“Old Nazis never die. They merely return decades later bent on revenge,” said Nuroc, hearing their voices. “But I did not bring these esteemed colleagues here from their Earth. They merely stumbled through some portal from their world and their past.”
“I’m a newlywed in 1957,” the Huntress said. “You should pay double for the interruption!”
“Weird,” said Two-Face. “We all came here from different eras. It was 1943 for me.”
Killer Moth nodded. “I came from 1967.”
The Penguin said, “And I from 1955.”
“No matter,” said Nuroc. “I recognized their talents and paid them to bring you three in. You three were the ones who ruined my happy life as a camp commander.”
An old, bald man with a sneering expression and a hooked nose nodded. “I want to pay back Wonder Woman when I return,” said the scientist, whose name was Roy Dirke. (*) “You’ve given an old man renewed fire.”
[(*) Editor’s note: See “The Shrinking Formula,” Wonder Woman #31 (September-October, 1948).]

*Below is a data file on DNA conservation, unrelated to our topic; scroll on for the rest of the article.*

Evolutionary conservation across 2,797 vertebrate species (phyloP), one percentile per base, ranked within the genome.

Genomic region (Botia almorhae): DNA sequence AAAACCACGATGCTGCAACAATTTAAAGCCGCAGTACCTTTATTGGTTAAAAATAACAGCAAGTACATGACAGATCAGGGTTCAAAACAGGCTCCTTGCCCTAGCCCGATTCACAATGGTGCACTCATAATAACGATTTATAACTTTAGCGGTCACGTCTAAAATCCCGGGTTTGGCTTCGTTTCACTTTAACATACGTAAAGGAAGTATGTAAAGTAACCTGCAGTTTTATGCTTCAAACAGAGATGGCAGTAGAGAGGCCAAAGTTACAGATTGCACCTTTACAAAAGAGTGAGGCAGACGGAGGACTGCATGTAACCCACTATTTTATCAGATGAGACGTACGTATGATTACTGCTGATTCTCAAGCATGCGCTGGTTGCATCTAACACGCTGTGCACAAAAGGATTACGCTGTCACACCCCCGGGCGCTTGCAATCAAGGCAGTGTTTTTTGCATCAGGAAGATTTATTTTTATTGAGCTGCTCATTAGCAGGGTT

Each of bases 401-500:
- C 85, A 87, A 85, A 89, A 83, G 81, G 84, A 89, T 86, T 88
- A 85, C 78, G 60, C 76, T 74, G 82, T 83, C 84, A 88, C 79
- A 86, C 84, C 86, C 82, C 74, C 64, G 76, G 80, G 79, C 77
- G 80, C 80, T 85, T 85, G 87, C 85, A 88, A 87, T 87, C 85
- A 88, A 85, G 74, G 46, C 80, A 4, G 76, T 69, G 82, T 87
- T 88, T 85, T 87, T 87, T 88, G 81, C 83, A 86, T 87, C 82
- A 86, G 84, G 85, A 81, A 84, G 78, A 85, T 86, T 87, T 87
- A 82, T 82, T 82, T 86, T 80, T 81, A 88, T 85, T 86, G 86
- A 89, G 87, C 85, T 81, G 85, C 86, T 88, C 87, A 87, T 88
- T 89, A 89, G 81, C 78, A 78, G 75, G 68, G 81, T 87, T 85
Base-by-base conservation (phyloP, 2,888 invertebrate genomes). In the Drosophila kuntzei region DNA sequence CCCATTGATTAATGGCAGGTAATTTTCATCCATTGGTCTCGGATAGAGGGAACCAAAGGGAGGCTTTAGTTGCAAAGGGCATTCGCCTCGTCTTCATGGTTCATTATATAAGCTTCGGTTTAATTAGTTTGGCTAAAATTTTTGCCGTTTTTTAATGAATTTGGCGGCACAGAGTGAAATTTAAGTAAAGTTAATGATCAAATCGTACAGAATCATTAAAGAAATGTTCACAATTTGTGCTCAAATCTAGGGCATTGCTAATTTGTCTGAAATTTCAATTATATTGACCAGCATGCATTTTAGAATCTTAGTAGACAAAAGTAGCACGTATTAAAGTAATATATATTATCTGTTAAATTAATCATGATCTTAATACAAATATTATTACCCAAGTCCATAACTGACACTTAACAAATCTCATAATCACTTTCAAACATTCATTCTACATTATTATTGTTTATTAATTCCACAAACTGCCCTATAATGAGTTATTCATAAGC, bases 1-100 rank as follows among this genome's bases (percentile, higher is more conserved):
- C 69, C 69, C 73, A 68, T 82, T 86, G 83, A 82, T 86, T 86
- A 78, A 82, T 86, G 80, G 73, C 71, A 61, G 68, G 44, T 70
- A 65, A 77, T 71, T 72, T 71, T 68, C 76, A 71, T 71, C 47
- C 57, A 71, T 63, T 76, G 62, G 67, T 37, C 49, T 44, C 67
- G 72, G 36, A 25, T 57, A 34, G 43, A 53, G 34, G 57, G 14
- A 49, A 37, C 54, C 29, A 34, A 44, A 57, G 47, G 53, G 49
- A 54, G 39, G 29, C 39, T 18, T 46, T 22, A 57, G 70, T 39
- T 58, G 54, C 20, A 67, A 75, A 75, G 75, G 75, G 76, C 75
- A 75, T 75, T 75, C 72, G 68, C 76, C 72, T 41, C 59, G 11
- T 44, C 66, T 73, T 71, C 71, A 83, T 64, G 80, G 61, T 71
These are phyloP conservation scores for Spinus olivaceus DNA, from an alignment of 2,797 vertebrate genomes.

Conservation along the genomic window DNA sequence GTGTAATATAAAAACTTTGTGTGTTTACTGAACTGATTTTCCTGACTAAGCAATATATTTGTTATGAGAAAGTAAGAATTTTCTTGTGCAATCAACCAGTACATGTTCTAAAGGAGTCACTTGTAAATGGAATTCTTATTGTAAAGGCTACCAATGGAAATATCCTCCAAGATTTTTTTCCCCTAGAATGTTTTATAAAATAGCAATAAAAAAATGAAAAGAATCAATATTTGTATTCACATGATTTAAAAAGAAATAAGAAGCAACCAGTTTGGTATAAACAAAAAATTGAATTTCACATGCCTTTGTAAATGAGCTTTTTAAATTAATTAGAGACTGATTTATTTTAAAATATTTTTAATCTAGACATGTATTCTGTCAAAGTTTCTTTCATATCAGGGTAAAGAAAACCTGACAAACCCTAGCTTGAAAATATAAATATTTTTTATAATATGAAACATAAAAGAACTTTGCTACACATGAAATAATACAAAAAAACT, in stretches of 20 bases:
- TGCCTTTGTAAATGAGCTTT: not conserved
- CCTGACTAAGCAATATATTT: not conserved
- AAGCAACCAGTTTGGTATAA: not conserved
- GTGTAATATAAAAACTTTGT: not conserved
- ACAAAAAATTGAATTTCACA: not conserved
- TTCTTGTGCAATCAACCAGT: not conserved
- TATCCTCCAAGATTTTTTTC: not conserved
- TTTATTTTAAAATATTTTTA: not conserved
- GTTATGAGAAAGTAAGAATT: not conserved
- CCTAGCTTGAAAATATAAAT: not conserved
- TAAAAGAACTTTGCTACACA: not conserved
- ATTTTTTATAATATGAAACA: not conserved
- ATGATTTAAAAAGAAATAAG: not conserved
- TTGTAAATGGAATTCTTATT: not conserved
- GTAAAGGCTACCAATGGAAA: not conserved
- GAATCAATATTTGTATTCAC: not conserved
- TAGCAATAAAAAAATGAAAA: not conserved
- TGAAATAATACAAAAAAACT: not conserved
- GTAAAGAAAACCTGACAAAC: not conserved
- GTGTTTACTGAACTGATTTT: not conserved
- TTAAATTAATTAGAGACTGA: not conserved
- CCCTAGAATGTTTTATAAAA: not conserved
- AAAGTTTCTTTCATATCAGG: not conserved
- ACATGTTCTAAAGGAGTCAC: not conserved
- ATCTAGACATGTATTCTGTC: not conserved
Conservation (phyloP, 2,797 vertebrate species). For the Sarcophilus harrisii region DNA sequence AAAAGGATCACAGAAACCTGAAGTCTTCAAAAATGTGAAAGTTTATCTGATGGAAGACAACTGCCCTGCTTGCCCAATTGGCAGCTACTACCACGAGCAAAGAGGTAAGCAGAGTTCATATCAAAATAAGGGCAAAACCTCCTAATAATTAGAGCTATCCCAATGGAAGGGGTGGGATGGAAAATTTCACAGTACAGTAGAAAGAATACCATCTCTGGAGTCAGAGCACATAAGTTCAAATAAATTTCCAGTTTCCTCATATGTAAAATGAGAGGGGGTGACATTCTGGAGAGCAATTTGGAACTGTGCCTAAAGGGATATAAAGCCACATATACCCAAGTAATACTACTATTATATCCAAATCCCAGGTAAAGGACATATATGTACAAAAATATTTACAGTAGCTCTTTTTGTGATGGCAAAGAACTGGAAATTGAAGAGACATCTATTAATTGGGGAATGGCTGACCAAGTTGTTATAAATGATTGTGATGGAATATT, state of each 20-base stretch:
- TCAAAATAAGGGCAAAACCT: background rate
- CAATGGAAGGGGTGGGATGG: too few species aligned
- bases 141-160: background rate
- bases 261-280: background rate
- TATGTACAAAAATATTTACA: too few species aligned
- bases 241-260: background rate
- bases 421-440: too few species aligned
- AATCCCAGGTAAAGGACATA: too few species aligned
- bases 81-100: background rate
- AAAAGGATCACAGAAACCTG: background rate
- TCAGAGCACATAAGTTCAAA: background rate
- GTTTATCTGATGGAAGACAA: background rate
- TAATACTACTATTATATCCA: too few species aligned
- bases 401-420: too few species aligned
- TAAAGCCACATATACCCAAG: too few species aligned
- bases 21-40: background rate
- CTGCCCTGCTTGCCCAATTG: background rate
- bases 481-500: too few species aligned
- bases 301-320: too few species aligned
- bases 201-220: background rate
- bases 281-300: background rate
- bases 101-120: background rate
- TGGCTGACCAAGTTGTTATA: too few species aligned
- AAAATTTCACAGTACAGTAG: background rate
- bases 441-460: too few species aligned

Nuroc grinned. “Indeed, Dr. Dirke? Your shrinking formula caught the pretty Miss Knight off guard. Imagine black light as a shrinking catalyst. You altered her ray enough from a distance so that when she used it, she reduced herself to six inches.”
Phantom Lady heard it all within the bottle. Fascinating, she mused. Black light as a stimulating energy that produces a compacting of matter. Wouldn’t that mean my strength is greater?
She activated her ray again, only this time she projected it at Black Condor. He shrank and flew between the bars of the cell. At amazing speed he zoomed low and weaved in and out of the villains like a skilled fly. The Penguin fired his umbrella and nearly fried Dr. Dirke, who staggered backward. Killer Moth rose in the air and gasped as Black Condor nailed him with a right hook.